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MIT/BU SW Patent Talks Online and Schedule for SJ Hearings in SCO v IBM
Friday, December 01 2006 @ 12:51 PM EST

The MIT/Boston University conference on software patents that I mentioned earlier, Software Patents: A Time for Change? has now posted PDFs of the talks and accompanying slides. Now that it appears patents are in our future, you might like to take a look. I'm told there will be audio and video of most of the talks soon. Red Hat's Mark Webbink has an interesting title, "Software Patents and Reality." [PDF] And James Besson and Michael Meuer are writing a book, "Do Patents Work?", and they have a draft chapter, "Abstract Patents and Software" [PDF] that explains, among other things, what is different about software patents compared to patents in other tech fields.

Also Pacer has the schedule posted for the hearings on the various summary judgment motions in SCO v IBM. These should be fun, so synchronize your watches and make whatever arrangements you can. As you can see, there will be three days of hearings, 3/1/2007 03:00 PM, 3/5/2007 02:30 PM, and 3/7/2007 02:30 PM all in Room 220 before Judge Dale Kimball.

One thing that is different about software patents, the chapter explains, is the almost universal opposition to them by software programmers, and there are other important differences as well:

Moreover, in US history, no other technology has experienced anything like the broad industry opposition to software patents that arose beginning during the 1960s. Major computer companies opposed patents on software in their input to a report by a presidential commission in 1966 and in amici briefs to the Supreme Court in Gottschalk v. Benson in 1972. 3 Major software firms opposed software patents through the mid-1990s (for example in USPTO hearings in 1994). Perhaps more surprising, software inventors themselves have mostly been opposed to patents on software. Surveys of software developers in 1992 and 1996 reported that most were opposed to patents (Oz 1998). Although other countries have witnessed general opposition to patents in the past (for example, some European countries abandoned the patent system during the 19 th century) and although some countries have opposed patents on certain technologies in the past (for example, some countries permitted patents on manufacturing processes for pharmaceuticals, but not patents on the chemical structures themselves), such broad opposition from within the effected industry and among the effected inventors seems to be unprecedented in the U.S....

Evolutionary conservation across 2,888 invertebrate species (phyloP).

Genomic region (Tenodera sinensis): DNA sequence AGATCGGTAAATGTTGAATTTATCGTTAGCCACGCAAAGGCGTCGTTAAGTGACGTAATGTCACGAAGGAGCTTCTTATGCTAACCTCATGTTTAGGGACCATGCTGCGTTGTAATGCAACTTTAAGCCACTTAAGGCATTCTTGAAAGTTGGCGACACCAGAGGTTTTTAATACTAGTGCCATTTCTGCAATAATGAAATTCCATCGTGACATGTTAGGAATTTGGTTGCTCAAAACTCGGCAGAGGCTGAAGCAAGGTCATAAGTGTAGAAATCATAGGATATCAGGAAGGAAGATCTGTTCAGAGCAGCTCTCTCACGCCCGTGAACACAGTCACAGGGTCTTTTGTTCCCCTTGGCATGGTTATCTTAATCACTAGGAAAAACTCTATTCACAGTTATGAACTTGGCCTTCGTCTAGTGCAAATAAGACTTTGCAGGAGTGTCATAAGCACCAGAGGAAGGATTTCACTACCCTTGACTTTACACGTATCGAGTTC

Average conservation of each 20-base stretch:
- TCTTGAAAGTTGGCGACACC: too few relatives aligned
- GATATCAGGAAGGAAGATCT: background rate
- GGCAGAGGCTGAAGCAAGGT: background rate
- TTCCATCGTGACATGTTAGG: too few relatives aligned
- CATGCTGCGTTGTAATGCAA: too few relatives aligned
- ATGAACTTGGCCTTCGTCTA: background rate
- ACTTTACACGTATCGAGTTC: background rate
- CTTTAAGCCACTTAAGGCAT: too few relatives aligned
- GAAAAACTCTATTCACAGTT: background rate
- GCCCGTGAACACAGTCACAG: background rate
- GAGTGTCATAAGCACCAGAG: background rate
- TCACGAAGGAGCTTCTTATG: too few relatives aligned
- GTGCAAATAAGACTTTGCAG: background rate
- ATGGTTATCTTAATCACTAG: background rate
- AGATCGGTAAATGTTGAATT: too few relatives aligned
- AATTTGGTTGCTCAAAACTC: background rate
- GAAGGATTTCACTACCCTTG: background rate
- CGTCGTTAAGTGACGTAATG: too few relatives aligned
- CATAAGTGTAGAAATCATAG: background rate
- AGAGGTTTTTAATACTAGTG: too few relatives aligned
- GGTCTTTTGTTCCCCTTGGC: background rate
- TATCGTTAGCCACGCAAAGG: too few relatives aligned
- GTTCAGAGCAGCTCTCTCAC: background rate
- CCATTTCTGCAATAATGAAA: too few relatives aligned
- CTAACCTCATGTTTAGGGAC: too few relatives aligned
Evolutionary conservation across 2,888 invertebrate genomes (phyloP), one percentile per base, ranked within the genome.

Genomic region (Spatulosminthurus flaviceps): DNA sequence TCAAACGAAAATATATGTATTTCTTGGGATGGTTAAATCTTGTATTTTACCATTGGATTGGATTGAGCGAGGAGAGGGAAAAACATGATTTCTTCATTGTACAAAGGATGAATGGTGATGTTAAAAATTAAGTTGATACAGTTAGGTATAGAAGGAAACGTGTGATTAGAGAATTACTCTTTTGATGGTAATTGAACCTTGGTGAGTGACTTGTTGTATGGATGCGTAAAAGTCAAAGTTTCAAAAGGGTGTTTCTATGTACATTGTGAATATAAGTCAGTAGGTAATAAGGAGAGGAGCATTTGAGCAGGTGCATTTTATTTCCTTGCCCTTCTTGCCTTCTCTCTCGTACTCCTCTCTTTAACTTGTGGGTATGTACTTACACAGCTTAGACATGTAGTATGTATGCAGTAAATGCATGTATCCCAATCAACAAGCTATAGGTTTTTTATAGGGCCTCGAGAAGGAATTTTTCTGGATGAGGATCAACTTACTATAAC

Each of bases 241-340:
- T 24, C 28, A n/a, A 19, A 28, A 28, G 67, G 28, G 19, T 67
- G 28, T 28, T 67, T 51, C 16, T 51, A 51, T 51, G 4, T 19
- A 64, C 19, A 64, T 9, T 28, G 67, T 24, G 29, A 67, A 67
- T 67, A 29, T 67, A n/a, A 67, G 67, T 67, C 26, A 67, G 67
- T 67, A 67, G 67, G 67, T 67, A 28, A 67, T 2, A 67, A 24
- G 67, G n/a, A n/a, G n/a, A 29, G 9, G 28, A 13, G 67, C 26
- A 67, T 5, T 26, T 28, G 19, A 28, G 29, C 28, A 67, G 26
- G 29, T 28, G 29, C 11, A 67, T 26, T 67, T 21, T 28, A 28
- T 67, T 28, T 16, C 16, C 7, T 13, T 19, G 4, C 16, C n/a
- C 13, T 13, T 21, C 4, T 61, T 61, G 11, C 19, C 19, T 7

Patents on software are not just like other patents. The evidence shows that software patents are particularly prone to litigation and to disputes over patent boundaries, a concern that has been raised about them since the 1960s. We attribute these problems to the abstract nature of software technology; too many software patents claim all technologies with similar form or all means of achieving a result, when the actual invention is much more limited and often trivial.

Patent law has developed a number of doctrines to circumscribe abstract patent claims. Unfortunately, the Federal Circuit has set software-specific precedents that essentially remove most restrictions on abstract claims in software. Perhaps the court acted out of a desire to promote patents in this field of technology that has historically not used patents. However, the result has been both a proliferation of software patents and a proliferation of lawsuits. Software patents are, in fact, responsible for a major share of patent lawsuits. They thus play a central part in the failure of the patent system as a whole. Any serious effort at patent reform must address these problems and failure to deal with the problems of software patentsóeither with softwarespecific measures or general reformsówill likely doom any reform effort.